In this 'DesignLab', created by C.F. Møller, the architects invite the clients to evaluate the spaces in cardboard before being built. Image Courtesy of C.F. Møller

Bjarke Ingels says that 'In the world of architecture there are many more things beyond an architect's control than are under his command.' Maybe that's true but I think we have at hand the most important opportunity: the possibility of connecting with the client, of understanding and guiding their specific requirements, and proceeding in a precise and efficient way, without excesses or faults.

Can we bring people and clients into our world in order to save our practice?

Fabian Dejtiar, architect and editor for Argentina at ArchDaily: While it is true that it is necessary to bring architecture to the non-architects, such as clients, we should not do so just because clients are necessary to feed our industry. We should do so because we ourselves want to approach the meaning of our discipline.

We need architects to be everywhere, and they have to be proactive in spreading our discipline and our commitment to good architecture. I think the more people are involved, the better. The more people can think like architects, the better our practice will be.

From Alberto Campo Baeza: if you are thinking about making a house, and you want it good, beautiful and cheap, you have to call an architect, a good architect.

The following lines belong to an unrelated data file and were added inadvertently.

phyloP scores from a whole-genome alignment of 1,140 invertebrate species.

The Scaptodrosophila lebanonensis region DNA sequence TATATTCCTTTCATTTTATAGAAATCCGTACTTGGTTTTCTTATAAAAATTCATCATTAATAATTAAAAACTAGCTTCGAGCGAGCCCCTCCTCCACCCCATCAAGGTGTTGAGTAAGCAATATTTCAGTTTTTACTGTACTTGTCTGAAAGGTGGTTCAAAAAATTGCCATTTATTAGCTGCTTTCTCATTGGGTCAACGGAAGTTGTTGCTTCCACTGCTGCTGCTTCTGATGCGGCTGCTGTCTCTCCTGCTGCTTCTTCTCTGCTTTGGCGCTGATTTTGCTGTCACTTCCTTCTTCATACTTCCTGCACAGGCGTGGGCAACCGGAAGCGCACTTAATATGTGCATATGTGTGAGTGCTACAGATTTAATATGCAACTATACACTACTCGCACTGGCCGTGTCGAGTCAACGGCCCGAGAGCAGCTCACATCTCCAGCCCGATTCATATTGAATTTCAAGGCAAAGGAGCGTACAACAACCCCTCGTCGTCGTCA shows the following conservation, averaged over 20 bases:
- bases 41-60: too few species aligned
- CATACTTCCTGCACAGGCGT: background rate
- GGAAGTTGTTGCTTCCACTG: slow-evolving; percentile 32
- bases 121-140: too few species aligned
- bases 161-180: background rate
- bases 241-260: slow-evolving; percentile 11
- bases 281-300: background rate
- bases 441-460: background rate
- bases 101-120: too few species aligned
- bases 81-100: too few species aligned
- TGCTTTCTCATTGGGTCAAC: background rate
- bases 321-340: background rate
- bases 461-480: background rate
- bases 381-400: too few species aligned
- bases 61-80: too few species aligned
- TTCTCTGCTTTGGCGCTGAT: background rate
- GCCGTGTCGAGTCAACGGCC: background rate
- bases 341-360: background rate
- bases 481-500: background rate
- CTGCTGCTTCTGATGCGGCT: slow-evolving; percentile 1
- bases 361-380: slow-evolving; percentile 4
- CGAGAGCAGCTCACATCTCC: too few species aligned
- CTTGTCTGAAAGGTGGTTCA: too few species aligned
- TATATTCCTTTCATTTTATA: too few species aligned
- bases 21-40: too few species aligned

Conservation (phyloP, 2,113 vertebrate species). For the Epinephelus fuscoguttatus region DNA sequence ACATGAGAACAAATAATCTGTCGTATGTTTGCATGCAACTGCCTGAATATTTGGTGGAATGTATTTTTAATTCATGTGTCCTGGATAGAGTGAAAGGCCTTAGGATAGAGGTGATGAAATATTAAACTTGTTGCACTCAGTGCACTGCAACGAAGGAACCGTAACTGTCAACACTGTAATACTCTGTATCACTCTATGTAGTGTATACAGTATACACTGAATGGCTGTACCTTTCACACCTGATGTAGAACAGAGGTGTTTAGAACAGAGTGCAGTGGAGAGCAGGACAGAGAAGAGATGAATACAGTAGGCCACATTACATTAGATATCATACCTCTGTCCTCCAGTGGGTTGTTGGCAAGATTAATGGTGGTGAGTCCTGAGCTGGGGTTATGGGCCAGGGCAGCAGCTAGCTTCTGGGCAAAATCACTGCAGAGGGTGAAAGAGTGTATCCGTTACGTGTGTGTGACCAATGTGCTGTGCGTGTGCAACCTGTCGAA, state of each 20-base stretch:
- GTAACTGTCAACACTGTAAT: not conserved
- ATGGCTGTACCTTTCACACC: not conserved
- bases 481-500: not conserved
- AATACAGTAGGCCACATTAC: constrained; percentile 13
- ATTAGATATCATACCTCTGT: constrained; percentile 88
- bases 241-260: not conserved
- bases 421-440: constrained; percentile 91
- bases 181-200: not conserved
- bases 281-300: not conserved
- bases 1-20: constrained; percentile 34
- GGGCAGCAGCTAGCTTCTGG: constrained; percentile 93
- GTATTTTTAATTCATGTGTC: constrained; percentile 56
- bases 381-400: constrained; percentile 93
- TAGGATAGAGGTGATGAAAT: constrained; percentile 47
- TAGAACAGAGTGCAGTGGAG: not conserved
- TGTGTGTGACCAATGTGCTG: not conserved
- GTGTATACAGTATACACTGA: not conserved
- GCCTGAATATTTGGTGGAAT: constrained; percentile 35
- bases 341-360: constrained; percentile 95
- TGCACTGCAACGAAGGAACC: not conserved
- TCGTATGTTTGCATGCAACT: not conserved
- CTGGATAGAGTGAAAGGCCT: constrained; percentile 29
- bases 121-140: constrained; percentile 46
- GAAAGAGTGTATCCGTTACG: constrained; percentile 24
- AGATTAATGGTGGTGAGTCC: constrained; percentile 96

6-year-old Samuel proposes architecture as a refuge in this Spanish project called “Chiquitectos”. The project hopes to bring architecture to non-architects, and to increase children’s and young people’s interest in architecture. This is an example of what we need to do, as a whole, within our discipline. Image Courtesy of Chiquitectos
6-year-old Samuel proposes architecture as a refuge in this Spanish project called “Chiquitectos”. The project hopes to bring architecture to non-architects, and to increase children’s and young people’s interest in architecture. This is an example of what we need to do, as a whole, within our discipline. Image Courtesy of Chiquitectos

Cite: Keshia Badalge. "What Is Architecture Without Clients And Money? ArchDaily Editors Talk" 23 Feb 2018. ArchDaily. Accessed . <https://www.archdaily.com/888997/what-is-architecture-without-clients-and-money-archdaily-editors-talk/> ISSN 0719-8884